Bedikas Chametz, or Bedikat Chametz (from: בְּדִיקַת חָמֵץ in Hebrew, Tiberian: Hebrew pronunciation: [bədhīqath chāmētz]) is the search before the Jewish Holiday of Pesach for Chametz. The search takes place after nightfall on the evening before Pesach (the night of the 14th of the Hebrew month of Nisan, as stated in the Mishnah tractate Pesachim). When Pesach starts on Saturday night, Bedikas Chametz takes place on Thursday night (two nights before Pesach).
The lights around the house are turned off, and a candle is lit. A blessing is recited if the search is performed on the 14th (or on the 13th when the 14th is on a Friday), but not when an earlier search is performed for various reasons.
In order to prevent the possibility of making a blessing in vain—a "bracha levatala"—which might occur if there was no chance of finding chametz in the house, and additionally to keep children interested and involved, there is a widespread custom to 'seed' the area to be searched. Prior to Bedikas Chametz, several (usually ten) pieces of chametz are hidden around the house, preferably by a child if available. These pieces must be small and should be wrapped so that crumbs do not escape.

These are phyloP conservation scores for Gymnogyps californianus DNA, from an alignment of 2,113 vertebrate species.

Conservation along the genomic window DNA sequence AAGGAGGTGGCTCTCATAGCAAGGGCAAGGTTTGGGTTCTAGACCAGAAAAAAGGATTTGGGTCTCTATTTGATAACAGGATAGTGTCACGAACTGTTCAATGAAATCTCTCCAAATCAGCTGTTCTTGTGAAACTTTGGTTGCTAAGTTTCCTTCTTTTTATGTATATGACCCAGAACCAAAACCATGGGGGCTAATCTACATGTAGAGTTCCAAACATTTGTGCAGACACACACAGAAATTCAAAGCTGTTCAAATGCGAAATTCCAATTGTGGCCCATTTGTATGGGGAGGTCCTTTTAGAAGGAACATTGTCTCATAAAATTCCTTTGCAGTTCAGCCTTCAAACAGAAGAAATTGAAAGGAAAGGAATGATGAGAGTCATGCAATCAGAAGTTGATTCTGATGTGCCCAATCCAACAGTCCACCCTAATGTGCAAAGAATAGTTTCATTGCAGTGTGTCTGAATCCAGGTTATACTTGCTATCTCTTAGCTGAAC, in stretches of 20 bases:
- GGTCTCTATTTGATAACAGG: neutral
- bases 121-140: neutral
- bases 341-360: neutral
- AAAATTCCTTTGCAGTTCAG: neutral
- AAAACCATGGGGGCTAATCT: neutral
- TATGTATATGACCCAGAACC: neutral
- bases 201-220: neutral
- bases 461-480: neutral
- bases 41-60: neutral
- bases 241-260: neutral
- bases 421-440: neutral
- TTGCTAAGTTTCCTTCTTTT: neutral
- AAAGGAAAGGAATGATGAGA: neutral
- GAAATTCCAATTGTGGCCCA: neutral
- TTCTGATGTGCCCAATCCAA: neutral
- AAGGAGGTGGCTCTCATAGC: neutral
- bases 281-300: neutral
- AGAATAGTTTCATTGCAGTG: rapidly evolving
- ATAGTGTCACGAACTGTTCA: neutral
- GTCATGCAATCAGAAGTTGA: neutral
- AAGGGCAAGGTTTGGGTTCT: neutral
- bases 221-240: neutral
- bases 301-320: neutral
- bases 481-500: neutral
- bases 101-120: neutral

Traditionally, a feather and a wooden spoon are used, and whenever a piece of chametz is found (whether one of the hidden pieces or another that is discovered unexpectedly), the feather is used to sweep the piece of chametz into the wooden spoon, which is then used to place it in a bag. It is best to use a candle to illuminate the areas; however, it is perfectly acceptable to use a flashlight or other light source. In some traditions, searchers also carry a bell to announce the discovery of chametz.
Every part of every room of the house where chametz may possibly be found must be searched using this process. Rooms where chametz is not normally brought (such as a bathroom) need not be searched.
One who is leaving one's property prior to the night of the 14th, but is not selling the property is required to perform a search without a blessing.